- I don’t what to sell my time for money. Obviously doing something creative takes time, but I don’t want it in the form of billable hours, more billable results ×
- I don’t want to ever see performance management. An engineer’s work speaks for itself, should that be the field I use √
- I don’t want regular or ongoing time commitments. Hit and run jobs are what I want, get in, do, then get out ×
- I don’t want to carry a smartphone all the time √
- I am happy with no fix no fee and no guarantee of regular work – but if you aren’t there regularly for me there’s no guarantee I will be there for you 😉 and yes, that is sort of at odds with 9 ×
- I prefer to sell Mind, not Stuff. Stuff gives warehousing and cashflow problems, and regulation is a bitch. It’s not hard and fast though. √
- I do not want to be derivative or routine. I don’t want to be a replaceable work unit. No chuntering out ebooks or matched betting which seem common fave side hustles in the PF scene. I am rich enough not to have to do this, and old enough to know my time is limited. √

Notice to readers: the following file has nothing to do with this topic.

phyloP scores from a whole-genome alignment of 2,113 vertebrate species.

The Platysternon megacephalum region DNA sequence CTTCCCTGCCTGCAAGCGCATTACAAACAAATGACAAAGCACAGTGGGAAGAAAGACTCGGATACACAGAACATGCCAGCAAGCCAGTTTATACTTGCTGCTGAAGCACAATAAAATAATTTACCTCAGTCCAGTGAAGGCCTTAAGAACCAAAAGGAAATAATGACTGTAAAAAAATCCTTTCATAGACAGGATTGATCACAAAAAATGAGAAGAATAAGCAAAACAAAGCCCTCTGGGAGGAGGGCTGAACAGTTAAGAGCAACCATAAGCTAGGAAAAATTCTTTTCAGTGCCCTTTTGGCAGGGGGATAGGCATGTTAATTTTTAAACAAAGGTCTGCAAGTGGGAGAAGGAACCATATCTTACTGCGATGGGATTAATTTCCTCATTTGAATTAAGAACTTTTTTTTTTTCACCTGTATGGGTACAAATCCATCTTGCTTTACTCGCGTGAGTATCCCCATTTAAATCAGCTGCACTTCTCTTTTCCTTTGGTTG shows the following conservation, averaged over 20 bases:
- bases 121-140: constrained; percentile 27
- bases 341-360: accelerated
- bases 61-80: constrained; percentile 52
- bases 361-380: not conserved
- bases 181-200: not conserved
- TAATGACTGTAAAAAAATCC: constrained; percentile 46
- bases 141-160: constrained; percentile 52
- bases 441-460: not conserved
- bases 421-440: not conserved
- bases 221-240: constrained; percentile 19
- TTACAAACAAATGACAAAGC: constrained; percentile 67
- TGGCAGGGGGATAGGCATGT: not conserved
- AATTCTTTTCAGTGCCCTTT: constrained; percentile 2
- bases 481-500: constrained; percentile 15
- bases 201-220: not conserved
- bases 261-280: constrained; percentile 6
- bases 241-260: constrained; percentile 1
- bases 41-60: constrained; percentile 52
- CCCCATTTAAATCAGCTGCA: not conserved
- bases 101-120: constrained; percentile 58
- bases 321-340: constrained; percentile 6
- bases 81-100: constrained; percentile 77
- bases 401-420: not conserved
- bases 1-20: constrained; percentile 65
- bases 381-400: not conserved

- no franchising, if I am not original enough to make a decent return then I will just walk away √
A √ means I met that condition, a × means I didn’t. I met 11 out of 16 criteria, and failed 3 and 2 neutral/uncertain. 4 was tough. I defined creative in the artistic line, but I do originate. I start out with a blank computer screen and I end up with something that real people can make a real thing, which hopefully matches up with other real stuff and does what is required of it.
The initial engagement did satisfy 11, it was a specific quote for a specific job. I could see that there is a dynamic tension between fire and forget and some sort of dependability. The timescale matches the strategic Brexit Covid 19 hazard (I would say two years before the rubble stops bouncing at a guess), enough for them to get the product to market and then decide where to go.